At the same time, it is not possible to ignore the American efforts to confront the Russian-Iranian project with the participation of the regime, which is an axis trying to put pressure on the United States in Syria on the security level to push it to withdraw from the region, according to al-Ahmad.
Director of the Germany-based Geostrategic Network for Studies, Ibrahim Kaban, believes that Washington is seeking to reduce the Iranian role in Syria by putting pressure on Iranian militias in the eastern and southern regions.
He told Enab Baladi that the regime will be the biggest loser in the potential pressure policy that the United States is putting towards Iran, given the size of the Iranian geographic tide in the east of the country.
Kaban added that the Syrian regime will confine its presence to specific areas and thus will head towards economic suffocation and internal collapse, given the contributions made by Iran to support its economy through the road it controls from Iran to Beirut, passing through Iraq and Syria.
In July 2021, a senior official in the administration of US President Joe Biden said that 900 US soldiers will remain in Syria to provide support and advice to the SDF in its war against the Islamic State group.
At the time, the American Politico newspaper quoted a senior Biden administration official as saying that “roughly 900 US troops, including a number of Green Berets, will remain in Syria to continue supporting and advising the Syrian Democratic Forces fighting the Islamic State — the same role they have played since the American-led intervention in 2014.”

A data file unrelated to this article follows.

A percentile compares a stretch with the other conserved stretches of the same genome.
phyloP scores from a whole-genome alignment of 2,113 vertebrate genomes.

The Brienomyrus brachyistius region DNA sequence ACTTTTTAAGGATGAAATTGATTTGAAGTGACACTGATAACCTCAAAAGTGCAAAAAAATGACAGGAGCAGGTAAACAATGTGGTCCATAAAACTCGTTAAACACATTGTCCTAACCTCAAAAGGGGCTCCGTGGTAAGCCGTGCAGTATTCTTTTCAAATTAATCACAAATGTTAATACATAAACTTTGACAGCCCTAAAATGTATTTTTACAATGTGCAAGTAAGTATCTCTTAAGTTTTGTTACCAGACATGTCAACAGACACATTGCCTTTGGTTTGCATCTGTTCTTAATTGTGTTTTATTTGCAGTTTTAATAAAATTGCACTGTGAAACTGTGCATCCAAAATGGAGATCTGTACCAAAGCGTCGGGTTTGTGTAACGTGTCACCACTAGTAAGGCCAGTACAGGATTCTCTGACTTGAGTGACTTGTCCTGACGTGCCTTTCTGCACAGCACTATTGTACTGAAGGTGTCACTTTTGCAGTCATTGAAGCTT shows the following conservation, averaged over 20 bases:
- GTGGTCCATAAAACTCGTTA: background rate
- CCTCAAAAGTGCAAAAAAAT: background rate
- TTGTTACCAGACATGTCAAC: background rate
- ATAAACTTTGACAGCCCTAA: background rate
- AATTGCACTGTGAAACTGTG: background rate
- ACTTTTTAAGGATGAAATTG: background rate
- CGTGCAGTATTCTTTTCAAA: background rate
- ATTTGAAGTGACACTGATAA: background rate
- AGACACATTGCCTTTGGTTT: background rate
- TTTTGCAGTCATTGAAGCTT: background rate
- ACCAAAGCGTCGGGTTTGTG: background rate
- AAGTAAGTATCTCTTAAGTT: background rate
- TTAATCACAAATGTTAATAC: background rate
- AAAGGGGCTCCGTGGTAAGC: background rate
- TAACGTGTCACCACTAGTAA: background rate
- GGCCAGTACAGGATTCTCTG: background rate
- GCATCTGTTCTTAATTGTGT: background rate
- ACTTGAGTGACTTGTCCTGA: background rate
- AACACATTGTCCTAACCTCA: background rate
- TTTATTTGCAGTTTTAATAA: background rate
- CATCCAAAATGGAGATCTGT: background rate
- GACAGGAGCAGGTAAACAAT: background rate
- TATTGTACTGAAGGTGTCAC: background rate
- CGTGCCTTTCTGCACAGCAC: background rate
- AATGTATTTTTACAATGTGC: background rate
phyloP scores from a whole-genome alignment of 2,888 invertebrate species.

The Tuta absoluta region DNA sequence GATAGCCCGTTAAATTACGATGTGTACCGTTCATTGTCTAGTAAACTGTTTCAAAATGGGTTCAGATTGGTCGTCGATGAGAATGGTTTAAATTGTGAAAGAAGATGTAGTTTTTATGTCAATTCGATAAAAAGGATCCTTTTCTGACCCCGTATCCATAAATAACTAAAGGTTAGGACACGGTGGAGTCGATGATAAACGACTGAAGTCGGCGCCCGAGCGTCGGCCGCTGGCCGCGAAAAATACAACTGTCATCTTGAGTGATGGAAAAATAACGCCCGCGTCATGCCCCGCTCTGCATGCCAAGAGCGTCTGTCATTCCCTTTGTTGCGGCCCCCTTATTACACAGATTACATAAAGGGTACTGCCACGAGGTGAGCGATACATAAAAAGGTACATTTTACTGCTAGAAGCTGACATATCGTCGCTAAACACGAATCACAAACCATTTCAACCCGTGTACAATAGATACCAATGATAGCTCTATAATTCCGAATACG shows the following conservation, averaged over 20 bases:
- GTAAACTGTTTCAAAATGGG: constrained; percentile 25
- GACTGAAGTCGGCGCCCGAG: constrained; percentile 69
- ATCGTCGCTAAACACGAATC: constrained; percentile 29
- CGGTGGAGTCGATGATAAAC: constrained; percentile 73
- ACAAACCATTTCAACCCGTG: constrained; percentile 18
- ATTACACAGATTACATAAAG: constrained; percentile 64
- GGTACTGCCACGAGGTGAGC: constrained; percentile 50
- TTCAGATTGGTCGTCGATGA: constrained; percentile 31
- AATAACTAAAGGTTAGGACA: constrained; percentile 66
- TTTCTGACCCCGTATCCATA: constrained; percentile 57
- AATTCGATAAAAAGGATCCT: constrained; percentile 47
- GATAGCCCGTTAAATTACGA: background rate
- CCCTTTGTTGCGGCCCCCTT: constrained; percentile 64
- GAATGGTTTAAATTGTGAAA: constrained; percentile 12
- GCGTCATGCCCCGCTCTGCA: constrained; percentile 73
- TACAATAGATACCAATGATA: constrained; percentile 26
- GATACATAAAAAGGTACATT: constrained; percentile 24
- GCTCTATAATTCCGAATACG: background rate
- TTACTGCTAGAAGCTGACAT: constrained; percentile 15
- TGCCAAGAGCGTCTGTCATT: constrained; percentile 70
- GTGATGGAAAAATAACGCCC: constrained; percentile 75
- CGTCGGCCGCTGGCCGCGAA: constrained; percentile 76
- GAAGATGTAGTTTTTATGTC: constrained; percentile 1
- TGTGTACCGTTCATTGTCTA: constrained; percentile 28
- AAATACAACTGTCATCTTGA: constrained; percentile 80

Since the US military presence in Syria was limited to 900 soldiers, the pace of talk about US reinforcements to Syria has varied, but no official announcement has been issued by Washington about the nature of this presence, an increase in the number of soldiers, or a change in the nature of the tasks.
Does the US strategy change?
Al-Ahmad, the fellow of Omran Center for Studies, believes that the question that must be asked here is: Has the United States really begun to change its strategy towards the regime from depriving it of resources and suffocating it economically and politically to pressuring it militarily and on the ground by dragging it into a war of attrition?
Al-Ahmad told Enab Baladi that the United States’ use of clan power in the region would be a “war of attrition” for the Iranian militias and the regime, but it would also be a “war of attrition” for the local tribes because igniting the fuse of this battle means entering into a crisis and that the conflict is long.